Its time to stop this madness! (4)

Its time to stop assuming that the business knows what to do in relation to projects. They don’t, and relying on them to perform from a basis of ignorance is madness!

To many business managers ‘projects’ are a dangerous escapade. They’re difficult to control, difficult to bring in on time and budget and even more difficult to deliver the expected results. Projects are seen as a ‘necessary evil’ rather than an effective means of realizing strategy.

So the business tries to instil some controls and discipline — without knowing what it is doing.

One favourite approach is the externally imposed deadline. “I want this done in three months!” The madness of this type of externally imposed deadline seems to escape most business managers. As the saying goes, ‘You can’t get a baby in one month by making nine women pregnant!’

Yes, it’s good to focus attention on delivering the project as soon as possible, but not without cognisance of the workload. And, especially with systems projects, where much of the work is invisible (defining and developing and testing interfaces, etc).

This sort of imposed deadline nonsense can be addressed by treating each project as a ‘change project’ and defining clear, business-understandable change plans with size, scale and complexity assessments so that you can have a sensible discussion with your business executives. (See “How to plan change” at to see how this is done.)

Another favourite approach is the change imprimatur — “Make it happen!” As a divisional CFO was bemoaning to me, “They agree the benefits and then we have to make them happen even though, most times, the project fails to deliver what is needed to deliver the benefits.”

“Making it happen” is not an event but a process, the change process. This is not clear to most business executives. To them, “change management” is something you do near the end of the project involving training and communications. I’ve seen executives rule through and delete the change budget believing they are saving costs when they’re mostly destroying any chance of delivering value.

Conventional methodologies perpetuate the belief that ‘change’ is something you do on a project rather than being the purpose and nature of the project.

Simultaneously, blogs and the press are full of complaints by project teams about not being able to get the business involved. They’re not involved because they don’t know how to be involved and we don’t help them.

A recent presentation by an international consultancy debated the question, “Project Management and Change Management — same or different?” They concluded that change management was subservient to project management. Wrong!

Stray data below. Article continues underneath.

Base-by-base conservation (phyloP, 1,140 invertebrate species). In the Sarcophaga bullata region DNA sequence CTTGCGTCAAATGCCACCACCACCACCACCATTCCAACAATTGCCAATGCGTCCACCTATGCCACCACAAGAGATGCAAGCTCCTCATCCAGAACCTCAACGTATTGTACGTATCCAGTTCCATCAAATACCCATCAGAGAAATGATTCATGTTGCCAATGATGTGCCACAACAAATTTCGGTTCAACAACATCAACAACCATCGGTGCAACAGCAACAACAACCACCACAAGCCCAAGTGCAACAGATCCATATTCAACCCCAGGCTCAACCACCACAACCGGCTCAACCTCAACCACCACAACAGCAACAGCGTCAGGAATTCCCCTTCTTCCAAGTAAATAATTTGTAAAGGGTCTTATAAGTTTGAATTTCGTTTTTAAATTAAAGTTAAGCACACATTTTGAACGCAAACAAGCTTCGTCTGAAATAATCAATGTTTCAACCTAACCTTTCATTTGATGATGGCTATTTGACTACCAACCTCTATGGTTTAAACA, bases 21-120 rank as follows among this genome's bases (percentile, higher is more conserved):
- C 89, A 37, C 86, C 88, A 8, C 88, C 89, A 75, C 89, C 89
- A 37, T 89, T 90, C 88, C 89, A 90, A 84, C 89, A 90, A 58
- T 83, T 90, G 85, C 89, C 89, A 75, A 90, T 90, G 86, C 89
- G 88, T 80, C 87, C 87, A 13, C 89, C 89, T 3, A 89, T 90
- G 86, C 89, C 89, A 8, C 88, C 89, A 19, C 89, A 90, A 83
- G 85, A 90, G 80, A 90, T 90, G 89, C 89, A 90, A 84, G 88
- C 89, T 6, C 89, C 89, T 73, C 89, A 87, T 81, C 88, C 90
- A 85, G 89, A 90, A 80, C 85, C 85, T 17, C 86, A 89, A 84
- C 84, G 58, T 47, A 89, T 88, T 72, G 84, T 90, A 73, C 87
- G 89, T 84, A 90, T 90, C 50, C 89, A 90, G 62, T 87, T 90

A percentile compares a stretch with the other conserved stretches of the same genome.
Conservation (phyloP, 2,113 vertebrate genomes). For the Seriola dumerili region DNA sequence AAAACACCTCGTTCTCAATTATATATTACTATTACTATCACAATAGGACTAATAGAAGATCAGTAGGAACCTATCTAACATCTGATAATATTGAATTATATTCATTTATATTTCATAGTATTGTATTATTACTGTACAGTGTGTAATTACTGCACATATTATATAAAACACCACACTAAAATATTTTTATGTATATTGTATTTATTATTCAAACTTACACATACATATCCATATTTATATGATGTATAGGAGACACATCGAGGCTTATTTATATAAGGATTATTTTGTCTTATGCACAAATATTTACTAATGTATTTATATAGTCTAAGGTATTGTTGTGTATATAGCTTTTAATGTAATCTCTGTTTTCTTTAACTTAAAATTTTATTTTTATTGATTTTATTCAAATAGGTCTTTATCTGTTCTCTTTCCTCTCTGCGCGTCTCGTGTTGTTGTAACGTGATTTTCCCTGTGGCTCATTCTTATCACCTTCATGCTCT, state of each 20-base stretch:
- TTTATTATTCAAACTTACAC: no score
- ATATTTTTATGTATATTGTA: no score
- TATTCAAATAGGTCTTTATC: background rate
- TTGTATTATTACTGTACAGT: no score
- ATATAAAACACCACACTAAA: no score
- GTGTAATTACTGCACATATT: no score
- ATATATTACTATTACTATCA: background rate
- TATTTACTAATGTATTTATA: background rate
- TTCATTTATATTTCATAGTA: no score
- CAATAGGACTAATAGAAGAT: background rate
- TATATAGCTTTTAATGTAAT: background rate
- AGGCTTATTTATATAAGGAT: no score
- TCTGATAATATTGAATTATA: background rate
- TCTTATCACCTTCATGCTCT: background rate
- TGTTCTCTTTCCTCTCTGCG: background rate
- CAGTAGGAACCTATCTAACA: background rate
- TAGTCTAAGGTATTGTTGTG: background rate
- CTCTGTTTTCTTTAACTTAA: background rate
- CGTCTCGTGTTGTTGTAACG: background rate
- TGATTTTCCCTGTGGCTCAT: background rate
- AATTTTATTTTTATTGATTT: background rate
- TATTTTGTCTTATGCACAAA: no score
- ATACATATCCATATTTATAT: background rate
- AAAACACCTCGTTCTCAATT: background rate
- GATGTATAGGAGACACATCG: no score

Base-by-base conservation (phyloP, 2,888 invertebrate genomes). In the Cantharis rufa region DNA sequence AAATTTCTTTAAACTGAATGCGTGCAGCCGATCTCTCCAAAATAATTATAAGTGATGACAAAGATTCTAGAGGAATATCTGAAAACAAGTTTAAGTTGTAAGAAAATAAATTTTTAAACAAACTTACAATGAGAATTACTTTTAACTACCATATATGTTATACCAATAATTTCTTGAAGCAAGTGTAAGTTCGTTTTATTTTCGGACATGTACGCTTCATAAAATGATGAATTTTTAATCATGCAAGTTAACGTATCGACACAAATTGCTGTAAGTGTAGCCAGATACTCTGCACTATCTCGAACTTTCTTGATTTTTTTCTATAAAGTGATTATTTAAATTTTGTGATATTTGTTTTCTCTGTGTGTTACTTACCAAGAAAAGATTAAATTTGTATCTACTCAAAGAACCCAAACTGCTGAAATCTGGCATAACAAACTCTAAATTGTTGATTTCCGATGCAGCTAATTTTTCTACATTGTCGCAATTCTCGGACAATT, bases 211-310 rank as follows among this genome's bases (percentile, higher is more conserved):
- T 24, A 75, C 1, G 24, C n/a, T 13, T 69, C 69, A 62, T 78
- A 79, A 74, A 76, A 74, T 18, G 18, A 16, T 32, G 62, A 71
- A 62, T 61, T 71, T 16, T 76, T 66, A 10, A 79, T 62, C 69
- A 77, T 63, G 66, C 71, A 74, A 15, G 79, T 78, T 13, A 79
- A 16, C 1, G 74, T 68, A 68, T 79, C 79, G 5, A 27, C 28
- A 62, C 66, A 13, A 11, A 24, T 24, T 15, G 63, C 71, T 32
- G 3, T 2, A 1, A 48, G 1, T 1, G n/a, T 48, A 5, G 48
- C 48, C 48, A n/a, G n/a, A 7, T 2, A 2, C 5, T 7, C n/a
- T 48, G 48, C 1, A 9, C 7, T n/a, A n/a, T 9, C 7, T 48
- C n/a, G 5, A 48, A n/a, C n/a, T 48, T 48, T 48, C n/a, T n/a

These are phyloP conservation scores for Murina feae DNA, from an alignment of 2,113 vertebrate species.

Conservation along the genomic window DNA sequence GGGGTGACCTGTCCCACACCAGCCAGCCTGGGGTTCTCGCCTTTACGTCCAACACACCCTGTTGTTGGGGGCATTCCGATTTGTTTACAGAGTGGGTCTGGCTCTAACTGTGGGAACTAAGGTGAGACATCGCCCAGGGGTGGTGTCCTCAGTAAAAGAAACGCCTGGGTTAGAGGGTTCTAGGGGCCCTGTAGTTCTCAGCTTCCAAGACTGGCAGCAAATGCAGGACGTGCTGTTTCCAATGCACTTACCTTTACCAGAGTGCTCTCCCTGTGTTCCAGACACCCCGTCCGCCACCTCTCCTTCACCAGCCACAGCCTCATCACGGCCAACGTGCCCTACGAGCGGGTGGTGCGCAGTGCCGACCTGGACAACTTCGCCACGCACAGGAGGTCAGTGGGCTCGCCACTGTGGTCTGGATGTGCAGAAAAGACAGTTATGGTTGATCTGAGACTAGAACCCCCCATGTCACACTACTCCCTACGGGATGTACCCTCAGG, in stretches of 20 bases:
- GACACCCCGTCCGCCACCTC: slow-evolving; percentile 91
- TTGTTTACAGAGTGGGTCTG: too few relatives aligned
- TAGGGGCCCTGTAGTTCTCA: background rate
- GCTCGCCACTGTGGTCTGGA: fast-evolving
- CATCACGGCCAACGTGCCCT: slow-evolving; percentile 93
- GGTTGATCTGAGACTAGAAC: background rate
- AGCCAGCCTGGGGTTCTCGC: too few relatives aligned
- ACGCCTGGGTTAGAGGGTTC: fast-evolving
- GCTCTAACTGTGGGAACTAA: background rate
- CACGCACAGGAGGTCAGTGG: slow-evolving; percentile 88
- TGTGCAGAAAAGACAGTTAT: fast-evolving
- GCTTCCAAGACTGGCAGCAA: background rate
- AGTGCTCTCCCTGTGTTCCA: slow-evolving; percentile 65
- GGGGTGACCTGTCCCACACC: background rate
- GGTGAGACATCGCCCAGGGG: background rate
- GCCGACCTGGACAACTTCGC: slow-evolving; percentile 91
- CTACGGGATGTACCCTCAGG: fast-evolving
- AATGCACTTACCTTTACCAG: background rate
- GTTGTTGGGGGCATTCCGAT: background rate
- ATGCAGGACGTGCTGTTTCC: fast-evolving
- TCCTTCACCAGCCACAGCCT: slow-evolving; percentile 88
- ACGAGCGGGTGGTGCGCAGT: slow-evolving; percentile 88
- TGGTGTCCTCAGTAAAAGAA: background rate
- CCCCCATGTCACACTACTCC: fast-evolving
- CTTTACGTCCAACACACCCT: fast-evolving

Change is the purpose of a project, project management is the controlling and enabling mechanism. They are two different dimensions.

No wonder the business executives are confused. Let’s clear it up once and for all.

Your project is a ‘change project’. It exists to change the organization. Without change you’ll not get any new business outcomes, benefits or value.

Changing technologies, upgrading systems, adding enhancements are all ‘changes’. Even if the project is 90% technical in workload and delivery, it is still a change project!

Building a new plant or assembly line is change. New products are change. Even building a new road is a change project as you want people to use it which requires them to change their driving patterns.

So, we have the opportunity to kill two birds with one stone — to realign our projects correctly to be change projects, and to start to educate the business as to what is and is not possible with projects and fully involve them in their delivery. This will stop their madness.

Let’s think, talk and walk ‘change management’ from day-1 of our projects. Let’s present the workload, tasks and outcomes in change management terms. Let’s make clear what change tasks the project team will action and which are the responsibility of the business. Let’s give the business the knowledge and tools to action their tasks rather than relying on ‘hope’. Then the business will know what to do (and how to do it) and we’ll all get the desired results.

Let’s re-orientate our projects into being ‘business change projects’ and bring the business along with us to deliver the results. When you do, the ROI goes up exponentially.


© Jed Simms, Australia, 2008 — Can be reproduced with source acknowledgement

The Value Delivery Management Guide, “How to plan change” is available from It is a simple change planning approach that the business can help populate and action.


Topics: Capability Development

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Revision History

First published: Simms, J. (Sept 2008) as "Its Time To Stop This Madness! (4)"

Updated: Chapman, A. (March 2020), Revisions and Corrections